The requirement to protect cultural resources stems from a statute and in the case of state-funded projects, from the Governor’s Executive Order 21-02. The process for complying with EO 21-02 can be found here. While there is some potential overlap between cultural resource concerns and those a Tribe may have under this notification process, this is mostly not about archeological/cultural resources.  This requirement is written into the Climate Commitment Act which clearly indicates that this process is separate from and in addition to the cultural resources review process.  Tribes may review these projects with a wider range of questions and concerns in mind.

What about non-federally recognized tribes? 

The requirement is only for federally recognized tribes.

Am I limited to Tribes on the GOIA map for my project area? What if other Tribes have expressed interest?

The language is specific to concerns raised by Tribes. The GOIA map is the best statewide information we have available but may not represent the interests of all Tribes in a given area. If a federally recognized Tribe has indicated to you that they are interested in your project area, also send the notification to them

What about landowner privacy? 

Grant applications and these notifications to Tribes are public information. The facts influencing tribal consultation can be very specific to the site, so specific locational information needs to be provided to the Tribe(s) just like we do with cultural resources.

How long is the waiting period? 

There is not a specific time horizon within which a Tribe must respond to this notification.  If you or the Commission receive request for consultation, it may be necessary to pause the project while conversations occur.  This is another reason that the earlier you can send these notifications the better.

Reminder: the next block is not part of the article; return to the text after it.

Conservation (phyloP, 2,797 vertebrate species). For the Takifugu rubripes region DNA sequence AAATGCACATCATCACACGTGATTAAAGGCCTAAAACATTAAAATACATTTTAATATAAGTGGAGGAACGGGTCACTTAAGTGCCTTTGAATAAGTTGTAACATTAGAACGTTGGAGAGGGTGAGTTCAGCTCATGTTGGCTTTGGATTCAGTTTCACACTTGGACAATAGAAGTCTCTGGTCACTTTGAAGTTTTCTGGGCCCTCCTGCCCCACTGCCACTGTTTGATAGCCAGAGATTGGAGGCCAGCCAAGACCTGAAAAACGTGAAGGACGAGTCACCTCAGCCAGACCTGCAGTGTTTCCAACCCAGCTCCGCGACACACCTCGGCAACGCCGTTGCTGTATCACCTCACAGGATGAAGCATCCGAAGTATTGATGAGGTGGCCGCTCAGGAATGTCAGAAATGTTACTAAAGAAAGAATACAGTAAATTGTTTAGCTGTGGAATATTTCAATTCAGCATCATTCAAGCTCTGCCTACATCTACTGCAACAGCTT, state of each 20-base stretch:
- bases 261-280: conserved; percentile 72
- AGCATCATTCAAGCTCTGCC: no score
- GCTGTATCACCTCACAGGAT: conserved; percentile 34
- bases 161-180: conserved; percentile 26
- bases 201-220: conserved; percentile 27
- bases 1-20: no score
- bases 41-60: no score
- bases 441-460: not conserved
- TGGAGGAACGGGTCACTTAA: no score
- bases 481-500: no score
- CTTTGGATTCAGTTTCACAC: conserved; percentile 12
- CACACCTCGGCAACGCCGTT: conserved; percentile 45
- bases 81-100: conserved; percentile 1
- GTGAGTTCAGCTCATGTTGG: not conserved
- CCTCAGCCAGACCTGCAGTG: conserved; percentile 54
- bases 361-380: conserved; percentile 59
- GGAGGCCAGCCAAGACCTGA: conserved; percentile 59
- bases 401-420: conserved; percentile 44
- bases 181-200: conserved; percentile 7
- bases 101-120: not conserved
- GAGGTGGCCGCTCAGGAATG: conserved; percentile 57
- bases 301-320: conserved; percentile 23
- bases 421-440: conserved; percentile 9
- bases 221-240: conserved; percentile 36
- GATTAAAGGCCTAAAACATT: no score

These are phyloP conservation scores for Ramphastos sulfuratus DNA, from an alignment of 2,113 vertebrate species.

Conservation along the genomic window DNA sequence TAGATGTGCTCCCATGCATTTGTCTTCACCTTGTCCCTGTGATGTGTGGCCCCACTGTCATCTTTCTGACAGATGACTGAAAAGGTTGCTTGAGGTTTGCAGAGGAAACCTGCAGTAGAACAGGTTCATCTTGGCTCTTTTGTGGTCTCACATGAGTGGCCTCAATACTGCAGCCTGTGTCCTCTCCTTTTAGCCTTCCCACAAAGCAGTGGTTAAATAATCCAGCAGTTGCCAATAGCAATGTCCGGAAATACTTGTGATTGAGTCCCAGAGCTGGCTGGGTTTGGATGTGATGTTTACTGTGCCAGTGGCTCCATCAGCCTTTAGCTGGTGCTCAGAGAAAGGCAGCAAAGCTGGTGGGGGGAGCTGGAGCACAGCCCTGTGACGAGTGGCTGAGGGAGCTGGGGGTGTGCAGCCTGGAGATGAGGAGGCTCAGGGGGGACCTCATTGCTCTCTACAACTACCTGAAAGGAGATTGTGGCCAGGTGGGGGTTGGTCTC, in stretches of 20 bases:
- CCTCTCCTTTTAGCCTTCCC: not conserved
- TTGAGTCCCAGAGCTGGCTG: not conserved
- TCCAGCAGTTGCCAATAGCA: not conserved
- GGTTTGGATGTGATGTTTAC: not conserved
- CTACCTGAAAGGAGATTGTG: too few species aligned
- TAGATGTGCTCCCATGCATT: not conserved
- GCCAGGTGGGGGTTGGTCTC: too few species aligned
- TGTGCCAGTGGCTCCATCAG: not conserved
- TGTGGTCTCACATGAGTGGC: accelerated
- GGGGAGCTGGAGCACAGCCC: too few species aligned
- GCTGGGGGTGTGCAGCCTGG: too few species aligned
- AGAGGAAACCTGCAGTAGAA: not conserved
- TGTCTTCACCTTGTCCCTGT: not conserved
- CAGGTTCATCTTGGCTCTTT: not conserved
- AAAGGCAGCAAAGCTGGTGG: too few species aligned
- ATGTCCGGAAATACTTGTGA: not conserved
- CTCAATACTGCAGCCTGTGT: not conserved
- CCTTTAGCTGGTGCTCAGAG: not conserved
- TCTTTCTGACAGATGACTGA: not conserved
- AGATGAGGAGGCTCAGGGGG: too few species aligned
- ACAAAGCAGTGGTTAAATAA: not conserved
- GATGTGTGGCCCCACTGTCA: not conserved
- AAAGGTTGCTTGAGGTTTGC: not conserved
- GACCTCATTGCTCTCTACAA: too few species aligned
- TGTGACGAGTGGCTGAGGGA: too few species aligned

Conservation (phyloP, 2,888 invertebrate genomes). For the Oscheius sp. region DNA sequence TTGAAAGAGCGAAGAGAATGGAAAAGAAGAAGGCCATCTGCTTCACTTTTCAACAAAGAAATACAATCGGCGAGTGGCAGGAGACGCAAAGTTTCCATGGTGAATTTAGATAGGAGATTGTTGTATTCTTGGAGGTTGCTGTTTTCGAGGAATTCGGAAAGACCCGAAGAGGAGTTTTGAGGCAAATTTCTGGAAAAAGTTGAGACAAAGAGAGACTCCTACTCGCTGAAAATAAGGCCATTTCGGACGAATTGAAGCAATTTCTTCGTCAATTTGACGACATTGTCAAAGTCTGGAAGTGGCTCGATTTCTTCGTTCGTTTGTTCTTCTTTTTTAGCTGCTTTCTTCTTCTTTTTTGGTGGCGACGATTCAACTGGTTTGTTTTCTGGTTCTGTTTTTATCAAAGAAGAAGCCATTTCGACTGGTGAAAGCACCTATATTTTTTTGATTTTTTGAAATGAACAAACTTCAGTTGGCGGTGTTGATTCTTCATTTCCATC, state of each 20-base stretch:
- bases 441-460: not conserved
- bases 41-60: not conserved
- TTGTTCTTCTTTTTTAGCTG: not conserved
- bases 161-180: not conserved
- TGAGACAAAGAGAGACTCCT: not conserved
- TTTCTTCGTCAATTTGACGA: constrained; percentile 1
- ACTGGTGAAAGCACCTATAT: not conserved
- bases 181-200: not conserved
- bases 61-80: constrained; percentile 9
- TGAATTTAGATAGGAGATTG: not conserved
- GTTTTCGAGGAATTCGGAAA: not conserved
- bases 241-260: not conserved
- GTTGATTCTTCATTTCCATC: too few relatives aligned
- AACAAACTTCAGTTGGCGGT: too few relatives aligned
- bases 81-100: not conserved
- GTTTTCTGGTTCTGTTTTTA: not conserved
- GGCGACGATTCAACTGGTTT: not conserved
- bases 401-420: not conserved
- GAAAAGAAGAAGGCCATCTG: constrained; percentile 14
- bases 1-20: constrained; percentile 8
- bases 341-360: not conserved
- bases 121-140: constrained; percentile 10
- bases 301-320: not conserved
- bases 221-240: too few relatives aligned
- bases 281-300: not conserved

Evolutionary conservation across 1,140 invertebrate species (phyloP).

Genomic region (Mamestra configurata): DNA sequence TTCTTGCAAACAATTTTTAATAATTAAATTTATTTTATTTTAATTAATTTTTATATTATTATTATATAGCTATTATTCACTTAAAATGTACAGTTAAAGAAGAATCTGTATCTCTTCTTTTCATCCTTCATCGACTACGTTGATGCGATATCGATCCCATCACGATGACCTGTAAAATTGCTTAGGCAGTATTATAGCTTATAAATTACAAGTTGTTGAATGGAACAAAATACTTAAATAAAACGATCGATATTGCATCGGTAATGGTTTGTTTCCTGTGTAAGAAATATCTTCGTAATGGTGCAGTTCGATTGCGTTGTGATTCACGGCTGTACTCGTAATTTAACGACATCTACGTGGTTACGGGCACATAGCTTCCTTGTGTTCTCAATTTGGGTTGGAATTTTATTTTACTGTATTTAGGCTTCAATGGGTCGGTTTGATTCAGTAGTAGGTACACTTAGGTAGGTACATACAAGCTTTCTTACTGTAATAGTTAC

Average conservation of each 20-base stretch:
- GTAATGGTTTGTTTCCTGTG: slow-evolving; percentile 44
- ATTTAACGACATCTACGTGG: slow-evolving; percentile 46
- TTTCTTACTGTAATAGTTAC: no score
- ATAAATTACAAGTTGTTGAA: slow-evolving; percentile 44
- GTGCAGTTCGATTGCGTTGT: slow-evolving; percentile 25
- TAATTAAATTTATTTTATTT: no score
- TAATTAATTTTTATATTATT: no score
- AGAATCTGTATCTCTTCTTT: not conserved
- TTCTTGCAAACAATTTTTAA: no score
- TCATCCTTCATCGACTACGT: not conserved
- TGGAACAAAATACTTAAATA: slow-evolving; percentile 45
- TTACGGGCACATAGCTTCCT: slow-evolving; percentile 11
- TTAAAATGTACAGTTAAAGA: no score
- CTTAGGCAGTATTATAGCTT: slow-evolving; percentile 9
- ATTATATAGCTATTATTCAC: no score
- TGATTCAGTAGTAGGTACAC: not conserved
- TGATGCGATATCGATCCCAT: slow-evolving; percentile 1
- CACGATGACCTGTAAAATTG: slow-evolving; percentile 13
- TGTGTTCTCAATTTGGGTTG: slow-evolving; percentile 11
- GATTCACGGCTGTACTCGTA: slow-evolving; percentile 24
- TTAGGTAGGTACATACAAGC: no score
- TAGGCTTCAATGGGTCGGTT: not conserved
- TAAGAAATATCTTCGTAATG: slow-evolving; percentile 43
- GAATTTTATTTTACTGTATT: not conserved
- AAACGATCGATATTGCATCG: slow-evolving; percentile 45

How can we help this go smoothly?

The more you can build relationships and establish open lines of communication with Tribes locally, the easier this process is likely to be for everyone.  Some Districts have regular meetings with Tribes in their area and even collaborate on project lists.  Not every Tribe will be interested in doing this but in some areas it is working well.

Do we have to address concerns by DAP and WDFW? 

While notification is required, the consultation and dispute resolution language in the statute is specific to concerns raised by Tribes.  That said, it is likely wise to respond and discuss any concerns raised by sister agencies.

What if I already received funding?

This is required for any CCA-funded project that doesn't have a funding agreement. If you have already received funding we are not asking to send a retroactive notification letter at this time.

For a project receiving CCA funding from both SCC and an other state agency, do we have to send a separate notification to Tribes using SCC’s template?

No. You do not have to duplicate a notification sent for your project using another agency’s template, provided it contains all the required information and provided there is no additional scope or locational footprint. Add the SCC agency contact information in the last paragraph and send a copy of the notifications sent on behalf of the other funder to

Are we to notify tribes even if we don't know if our projects will be funded?

Yes. Tribes must be notified even if you do not yet know if a project will be funded.